Sunday, April 27, 2014

Yom HaShoah, Holocaust Remembrance Day

Mordecai Ardon, Kristallnacht (Missa Dura Triptych),
Tate Gallery, London (© The Ardon Estate, by permission)

Yom HaShoah, Holocaust Remembrance Day, is held on the Hebrew date 27th of Nisan, which this year begins in the evening of Sunday, April 27.

The six million Jews that perished, out of whom approximately one and a half million children are remembered in ceremonies and services held all over Israel, in schools and the media. At ten am on Yom HaShoah, a siren is sounded across the country, which comes to a complete standstill, in silent commemoration.

Living with Jung: "Enterviews"
with Jungian Analysts, Vol. 3
by Robert and Janis Henderson 

The following is an excerpt from the chapter "Silence is the Center of Feeling," in Living with Jung: "Enterviews" with Jungian Analysts, Vol. 3 , by Robert and Janis Henderson.

Robert Henderson: As a Jungian what are some of the important lessons or observations you have of the Holocaust or Shoah?

Erel Shalit: This is quite a big question – profound and to me personally meaningful.

I feel I have to anchor it in my personal background, but before that, a word on etymology: Holocaust is an ambiguous word. In the sense “everything has been burned,” it is an apt denomination of the extermination of the Jews by the Nazis. However, considering its original meaning pertaining to religious sacrifice, as it was used prior to WW2, makes it a rather cynical term.

While I use both Holocaust and the Hebrew word, Shoah, I prefer the latter, which has no similar religious implications. It means catastrophe, destruction, to crash into ruins, to lay waste, to make desolate. It may possibly be connected to the Hebrew word for being amazed, to wonder, “to stand empty of thoughts.”

While many aspects of the Shoah have occupied my consciousness during much of my adult life, the repression and the silence about the Holocaust during my childhood is striking. The silence in the aftermath of the War was of course common among refugees and survivors, reflecting how the soul is at a loss dealing with catastrophe.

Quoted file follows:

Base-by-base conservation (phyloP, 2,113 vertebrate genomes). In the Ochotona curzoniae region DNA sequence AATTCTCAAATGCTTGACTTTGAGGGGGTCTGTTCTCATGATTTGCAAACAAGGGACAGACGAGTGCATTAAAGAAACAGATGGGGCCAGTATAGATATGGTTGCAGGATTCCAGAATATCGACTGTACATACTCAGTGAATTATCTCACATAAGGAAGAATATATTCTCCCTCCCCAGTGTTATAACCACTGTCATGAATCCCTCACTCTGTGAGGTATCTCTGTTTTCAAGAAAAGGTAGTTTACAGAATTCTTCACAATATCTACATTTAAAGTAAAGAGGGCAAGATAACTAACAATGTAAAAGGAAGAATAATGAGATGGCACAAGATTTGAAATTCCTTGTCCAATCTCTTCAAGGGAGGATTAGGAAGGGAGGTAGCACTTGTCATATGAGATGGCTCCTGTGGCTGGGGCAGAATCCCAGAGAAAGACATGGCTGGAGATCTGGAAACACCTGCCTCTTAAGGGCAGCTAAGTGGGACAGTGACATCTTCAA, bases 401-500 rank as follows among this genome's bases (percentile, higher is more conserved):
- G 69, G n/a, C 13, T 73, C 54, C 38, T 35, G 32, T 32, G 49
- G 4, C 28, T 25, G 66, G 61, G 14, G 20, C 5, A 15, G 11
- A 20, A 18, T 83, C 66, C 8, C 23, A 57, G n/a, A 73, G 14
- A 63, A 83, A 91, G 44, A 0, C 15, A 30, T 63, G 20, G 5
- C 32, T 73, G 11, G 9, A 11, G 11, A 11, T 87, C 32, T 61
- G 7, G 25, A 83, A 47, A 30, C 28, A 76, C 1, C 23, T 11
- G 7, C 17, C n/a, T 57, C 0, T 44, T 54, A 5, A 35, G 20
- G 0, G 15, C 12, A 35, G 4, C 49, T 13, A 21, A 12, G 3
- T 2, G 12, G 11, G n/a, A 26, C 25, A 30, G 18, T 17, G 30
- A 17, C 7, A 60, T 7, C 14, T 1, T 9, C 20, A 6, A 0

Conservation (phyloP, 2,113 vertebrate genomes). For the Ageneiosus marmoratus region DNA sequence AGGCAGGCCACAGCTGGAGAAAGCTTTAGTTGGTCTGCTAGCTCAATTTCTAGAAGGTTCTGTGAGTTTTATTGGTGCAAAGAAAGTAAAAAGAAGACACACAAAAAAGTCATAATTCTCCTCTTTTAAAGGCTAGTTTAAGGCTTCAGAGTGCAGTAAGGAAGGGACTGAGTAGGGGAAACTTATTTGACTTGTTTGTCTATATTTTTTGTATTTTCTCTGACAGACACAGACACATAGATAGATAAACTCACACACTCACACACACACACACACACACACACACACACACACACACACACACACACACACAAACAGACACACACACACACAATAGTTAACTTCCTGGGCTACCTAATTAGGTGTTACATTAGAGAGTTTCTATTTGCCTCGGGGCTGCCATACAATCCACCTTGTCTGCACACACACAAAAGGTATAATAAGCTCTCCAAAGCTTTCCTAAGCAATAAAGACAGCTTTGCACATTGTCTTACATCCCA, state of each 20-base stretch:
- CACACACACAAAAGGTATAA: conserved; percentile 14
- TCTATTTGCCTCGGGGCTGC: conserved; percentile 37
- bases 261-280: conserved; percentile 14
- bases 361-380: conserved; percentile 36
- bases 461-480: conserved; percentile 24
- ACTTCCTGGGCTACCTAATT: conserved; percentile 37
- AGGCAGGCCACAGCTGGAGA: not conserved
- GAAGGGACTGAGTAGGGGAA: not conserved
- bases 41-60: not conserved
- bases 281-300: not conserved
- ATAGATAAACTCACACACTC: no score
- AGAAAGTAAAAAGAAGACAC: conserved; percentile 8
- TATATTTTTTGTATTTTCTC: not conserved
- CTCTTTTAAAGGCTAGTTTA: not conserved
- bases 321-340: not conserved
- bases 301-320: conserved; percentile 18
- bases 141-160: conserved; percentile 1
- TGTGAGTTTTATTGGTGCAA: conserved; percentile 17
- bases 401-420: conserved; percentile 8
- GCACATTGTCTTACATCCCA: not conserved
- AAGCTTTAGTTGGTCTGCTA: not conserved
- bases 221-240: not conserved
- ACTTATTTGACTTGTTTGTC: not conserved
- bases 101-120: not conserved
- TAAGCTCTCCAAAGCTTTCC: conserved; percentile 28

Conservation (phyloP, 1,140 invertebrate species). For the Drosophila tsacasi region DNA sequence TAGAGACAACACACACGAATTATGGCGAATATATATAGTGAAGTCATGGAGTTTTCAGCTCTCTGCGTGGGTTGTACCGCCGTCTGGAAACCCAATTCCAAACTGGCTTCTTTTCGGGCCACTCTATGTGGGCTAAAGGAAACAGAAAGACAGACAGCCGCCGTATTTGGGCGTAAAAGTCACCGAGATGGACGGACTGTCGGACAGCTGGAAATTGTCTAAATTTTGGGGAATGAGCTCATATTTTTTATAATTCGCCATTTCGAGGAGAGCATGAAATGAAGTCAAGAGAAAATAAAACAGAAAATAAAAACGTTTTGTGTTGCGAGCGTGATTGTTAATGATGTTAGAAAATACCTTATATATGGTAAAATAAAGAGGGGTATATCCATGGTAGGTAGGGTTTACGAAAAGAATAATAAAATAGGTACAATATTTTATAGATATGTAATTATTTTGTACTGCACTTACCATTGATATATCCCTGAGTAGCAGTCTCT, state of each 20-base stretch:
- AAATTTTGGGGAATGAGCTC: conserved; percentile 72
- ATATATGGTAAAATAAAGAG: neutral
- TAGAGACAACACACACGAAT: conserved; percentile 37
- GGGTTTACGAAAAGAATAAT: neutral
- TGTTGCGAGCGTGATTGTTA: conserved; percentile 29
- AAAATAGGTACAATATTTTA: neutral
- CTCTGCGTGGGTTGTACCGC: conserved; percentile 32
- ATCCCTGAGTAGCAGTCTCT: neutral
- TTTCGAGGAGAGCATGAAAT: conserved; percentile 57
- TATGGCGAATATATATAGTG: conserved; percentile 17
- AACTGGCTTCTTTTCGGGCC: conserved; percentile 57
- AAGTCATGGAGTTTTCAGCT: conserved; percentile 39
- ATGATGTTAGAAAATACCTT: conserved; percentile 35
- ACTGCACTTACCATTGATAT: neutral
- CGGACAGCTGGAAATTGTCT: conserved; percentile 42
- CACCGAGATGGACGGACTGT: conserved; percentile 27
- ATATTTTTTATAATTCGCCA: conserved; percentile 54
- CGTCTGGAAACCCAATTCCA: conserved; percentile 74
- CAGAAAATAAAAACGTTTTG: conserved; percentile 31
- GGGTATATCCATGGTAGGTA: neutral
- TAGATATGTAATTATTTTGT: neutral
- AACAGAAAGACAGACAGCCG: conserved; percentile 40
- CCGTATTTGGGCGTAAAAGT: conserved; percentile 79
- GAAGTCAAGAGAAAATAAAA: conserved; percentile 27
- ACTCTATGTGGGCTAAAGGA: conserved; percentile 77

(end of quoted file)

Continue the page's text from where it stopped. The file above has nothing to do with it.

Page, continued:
In contrast to less fortunate relatives – among them, my paternal grandmother who was gassed in Auschwitz – my parents found refuge in Sweden.

Silence about the war during those years was, I believe, a means to gain a foothold in an uprooted world, awareness that there were others so much worse off, and an effort at protecting the children. Only later did I hear for instance about the officer at a local Gestapo headquarters where my father had to report, who for some unknown reason told him quickly to get out and run away.

That is one of those big moments in life where something seemingly minor yet tremendously powerful, such as a friendly smile, or a smell of an unconscious memory, makes the wind of fate blow in an unexpected direction. I am forever grateful to that unknown Gestapo officer, and I often remind myself that he may be present in my greatest enemy. Just like evil resides in the soul of everyone of us, there may be light in the midst of darkness; where the shadows of horror cover the face of the earth, you may unexpectedly find the exceptional person.

My father, who came from a family of rabbis, had to set the spiritual and philosophical life aside, in order to gain a foothold and provide for his family in a surrounding that was not really his. I found it fascinating how the pile of books, with Goethe and Feuchtwanger and Heine on top, served as the fourth leg of his bed, finding relief from their prosaic task when my father occasionally pulled one of them out, perhaps trying to understand his own exile.

But as I said, what in retrospect has come to strike me most strongly is the silence. The Holocaust, which had broken the link to the immediate past, was not spoken about. There was a distant, Biblical past, and the efforts to secure an unknown future.

Silence served the repression of loss, and the sense of displacement. Silence was a barrier against memories that threatened to flood the island of survival, but it probably became as well an obstacle to live a full life; silence, like when you concentrate not to lose the grip of the rope you are hanging on to and fall into the abyss. A silence filled by the shadows of pain and fear that creep up just because you try to keep them away by not talking about them. A silence so oppressive that it threatens all the time to explode. This is the silence that holds both the fear and the instinctive warning, which Jung says we try to avoid by noise, since “Noise protects us from painful reflection, it scatters our anxious dreams.”